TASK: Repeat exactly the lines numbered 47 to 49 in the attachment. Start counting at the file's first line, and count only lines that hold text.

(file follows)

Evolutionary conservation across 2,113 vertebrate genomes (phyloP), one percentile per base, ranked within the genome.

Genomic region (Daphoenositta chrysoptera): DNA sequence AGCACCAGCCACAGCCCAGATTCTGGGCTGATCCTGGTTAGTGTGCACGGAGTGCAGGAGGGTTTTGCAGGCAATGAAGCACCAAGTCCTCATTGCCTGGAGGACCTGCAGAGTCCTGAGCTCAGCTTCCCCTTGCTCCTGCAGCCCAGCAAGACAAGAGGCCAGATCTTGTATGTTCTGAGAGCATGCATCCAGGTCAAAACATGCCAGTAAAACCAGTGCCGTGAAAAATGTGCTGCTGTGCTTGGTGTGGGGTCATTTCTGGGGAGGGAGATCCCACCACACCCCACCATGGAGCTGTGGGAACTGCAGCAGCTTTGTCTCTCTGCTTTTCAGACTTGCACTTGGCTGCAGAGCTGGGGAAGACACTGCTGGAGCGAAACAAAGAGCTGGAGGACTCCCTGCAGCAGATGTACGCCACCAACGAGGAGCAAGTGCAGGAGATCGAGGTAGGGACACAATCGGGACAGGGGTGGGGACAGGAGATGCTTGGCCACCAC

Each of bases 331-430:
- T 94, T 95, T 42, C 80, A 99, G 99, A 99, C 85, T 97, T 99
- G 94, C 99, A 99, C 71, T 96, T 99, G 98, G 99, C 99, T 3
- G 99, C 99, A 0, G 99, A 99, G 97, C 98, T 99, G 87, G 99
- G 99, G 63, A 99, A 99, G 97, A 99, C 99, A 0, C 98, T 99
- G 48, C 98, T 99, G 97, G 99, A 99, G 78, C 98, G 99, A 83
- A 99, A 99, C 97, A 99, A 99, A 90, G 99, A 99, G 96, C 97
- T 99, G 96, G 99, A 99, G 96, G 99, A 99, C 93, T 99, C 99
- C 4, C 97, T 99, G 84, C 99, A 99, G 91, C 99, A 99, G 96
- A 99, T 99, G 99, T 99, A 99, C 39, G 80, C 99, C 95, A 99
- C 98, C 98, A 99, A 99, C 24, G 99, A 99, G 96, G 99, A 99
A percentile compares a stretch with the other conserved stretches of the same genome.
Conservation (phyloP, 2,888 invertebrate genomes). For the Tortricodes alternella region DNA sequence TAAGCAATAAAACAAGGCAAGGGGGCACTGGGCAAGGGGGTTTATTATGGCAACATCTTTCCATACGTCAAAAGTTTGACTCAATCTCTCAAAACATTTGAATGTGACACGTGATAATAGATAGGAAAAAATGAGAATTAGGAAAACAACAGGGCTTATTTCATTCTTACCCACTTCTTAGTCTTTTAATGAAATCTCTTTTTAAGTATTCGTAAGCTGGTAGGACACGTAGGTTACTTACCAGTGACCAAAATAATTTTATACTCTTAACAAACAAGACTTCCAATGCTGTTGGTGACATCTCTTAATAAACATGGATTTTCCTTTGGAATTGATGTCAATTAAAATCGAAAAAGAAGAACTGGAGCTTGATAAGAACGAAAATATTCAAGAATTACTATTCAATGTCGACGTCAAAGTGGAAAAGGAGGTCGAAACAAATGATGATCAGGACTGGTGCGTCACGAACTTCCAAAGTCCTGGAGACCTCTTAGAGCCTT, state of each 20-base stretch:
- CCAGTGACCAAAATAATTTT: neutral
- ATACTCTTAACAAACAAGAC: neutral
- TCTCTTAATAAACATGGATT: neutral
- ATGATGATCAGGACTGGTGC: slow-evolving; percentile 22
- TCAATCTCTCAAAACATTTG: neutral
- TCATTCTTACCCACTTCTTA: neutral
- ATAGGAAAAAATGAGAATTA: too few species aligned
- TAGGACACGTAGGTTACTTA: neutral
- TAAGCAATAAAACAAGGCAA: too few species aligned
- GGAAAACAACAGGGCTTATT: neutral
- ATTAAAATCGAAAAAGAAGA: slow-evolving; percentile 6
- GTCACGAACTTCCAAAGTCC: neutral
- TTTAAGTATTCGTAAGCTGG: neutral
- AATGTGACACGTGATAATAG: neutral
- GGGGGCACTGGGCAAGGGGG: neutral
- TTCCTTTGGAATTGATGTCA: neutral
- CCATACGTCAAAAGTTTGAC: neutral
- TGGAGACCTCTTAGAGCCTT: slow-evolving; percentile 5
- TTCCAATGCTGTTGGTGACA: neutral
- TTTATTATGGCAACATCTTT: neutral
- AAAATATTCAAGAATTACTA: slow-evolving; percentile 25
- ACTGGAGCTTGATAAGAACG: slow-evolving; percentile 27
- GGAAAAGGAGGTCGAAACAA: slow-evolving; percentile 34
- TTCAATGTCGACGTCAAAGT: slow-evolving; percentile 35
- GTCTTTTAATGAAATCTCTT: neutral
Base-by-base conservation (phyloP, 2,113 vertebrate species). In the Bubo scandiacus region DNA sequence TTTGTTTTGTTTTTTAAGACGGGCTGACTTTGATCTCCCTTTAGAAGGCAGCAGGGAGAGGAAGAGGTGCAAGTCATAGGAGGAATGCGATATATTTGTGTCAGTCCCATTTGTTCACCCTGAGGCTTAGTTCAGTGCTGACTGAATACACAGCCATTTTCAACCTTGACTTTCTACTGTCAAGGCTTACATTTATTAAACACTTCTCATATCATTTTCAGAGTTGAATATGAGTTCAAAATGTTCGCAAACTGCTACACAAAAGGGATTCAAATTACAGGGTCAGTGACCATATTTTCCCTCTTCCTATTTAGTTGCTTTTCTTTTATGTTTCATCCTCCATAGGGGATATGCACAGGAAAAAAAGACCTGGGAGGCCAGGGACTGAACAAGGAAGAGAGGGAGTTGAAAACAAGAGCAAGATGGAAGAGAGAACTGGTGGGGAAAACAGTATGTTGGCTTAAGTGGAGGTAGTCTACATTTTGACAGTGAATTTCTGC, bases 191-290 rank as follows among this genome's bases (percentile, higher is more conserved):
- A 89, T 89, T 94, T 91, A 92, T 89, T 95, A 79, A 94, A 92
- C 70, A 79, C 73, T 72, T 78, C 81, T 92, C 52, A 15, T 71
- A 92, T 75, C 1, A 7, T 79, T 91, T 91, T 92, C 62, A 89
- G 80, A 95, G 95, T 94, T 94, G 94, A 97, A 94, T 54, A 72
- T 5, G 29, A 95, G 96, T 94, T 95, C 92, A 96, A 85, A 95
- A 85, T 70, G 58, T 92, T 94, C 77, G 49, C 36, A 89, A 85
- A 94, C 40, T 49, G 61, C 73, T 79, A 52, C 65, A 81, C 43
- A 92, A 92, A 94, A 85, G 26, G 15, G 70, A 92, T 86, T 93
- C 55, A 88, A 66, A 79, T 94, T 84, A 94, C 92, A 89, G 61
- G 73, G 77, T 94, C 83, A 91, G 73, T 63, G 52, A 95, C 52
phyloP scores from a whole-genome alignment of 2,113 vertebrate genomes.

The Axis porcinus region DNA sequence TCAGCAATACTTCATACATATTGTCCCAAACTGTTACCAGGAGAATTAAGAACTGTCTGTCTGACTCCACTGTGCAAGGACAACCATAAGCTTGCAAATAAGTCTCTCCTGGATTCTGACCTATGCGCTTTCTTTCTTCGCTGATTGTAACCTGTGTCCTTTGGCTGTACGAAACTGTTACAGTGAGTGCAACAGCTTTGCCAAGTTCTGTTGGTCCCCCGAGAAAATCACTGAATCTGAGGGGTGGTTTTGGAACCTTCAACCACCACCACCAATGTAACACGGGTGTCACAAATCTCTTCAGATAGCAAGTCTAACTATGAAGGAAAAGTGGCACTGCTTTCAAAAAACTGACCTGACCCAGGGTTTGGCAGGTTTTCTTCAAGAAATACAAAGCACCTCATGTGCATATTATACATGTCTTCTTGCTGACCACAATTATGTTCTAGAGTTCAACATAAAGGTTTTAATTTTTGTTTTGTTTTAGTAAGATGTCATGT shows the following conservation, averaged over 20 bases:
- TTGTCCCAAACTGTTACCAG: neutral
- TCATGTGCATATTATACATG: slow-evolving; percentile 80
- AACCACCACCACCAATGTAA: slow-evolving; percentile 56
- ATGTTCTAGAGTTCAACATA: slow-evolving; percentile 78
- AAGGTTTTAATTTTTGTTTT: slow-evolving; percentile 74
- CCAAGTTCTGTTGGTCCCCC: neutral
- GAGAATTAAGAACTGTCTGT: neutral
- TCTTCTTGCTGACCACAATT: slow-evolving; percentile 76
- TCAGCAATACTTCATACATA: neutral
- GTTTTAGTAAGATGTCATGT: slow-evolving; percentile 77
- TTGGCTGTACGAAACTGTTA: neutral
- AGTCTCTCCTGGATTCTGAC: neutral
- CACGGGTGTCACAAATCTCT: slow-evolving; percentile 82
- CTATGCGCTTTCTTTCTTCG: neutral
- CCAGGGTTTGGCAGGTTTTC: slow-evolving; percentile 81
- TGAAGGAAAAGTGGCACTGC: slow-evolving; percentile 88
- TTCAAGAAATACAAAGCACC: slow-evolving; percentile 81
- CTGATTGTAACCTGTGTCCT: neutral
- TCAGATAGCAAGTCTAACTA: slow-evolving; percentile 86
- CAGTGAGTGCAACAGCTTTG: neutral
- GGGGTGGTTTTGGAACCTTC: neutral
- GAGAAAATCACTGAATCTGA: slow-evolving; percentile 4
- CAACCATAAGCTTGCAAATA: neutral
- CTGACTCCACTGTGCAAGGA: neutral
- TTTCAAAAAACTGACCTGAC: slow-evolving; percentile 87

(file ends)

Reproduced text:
- A 85, T 70, G 58, T 92, T 94, C 77, G 49, C 36, A 89, A 85
- A 94, C 40, T 49, G 61, C 73, T 79, A 52, C 65, A 81, C 43
- A 92, A 92, A 94, A 85, G 26, G 15, G 70, A 92, T 86, T 93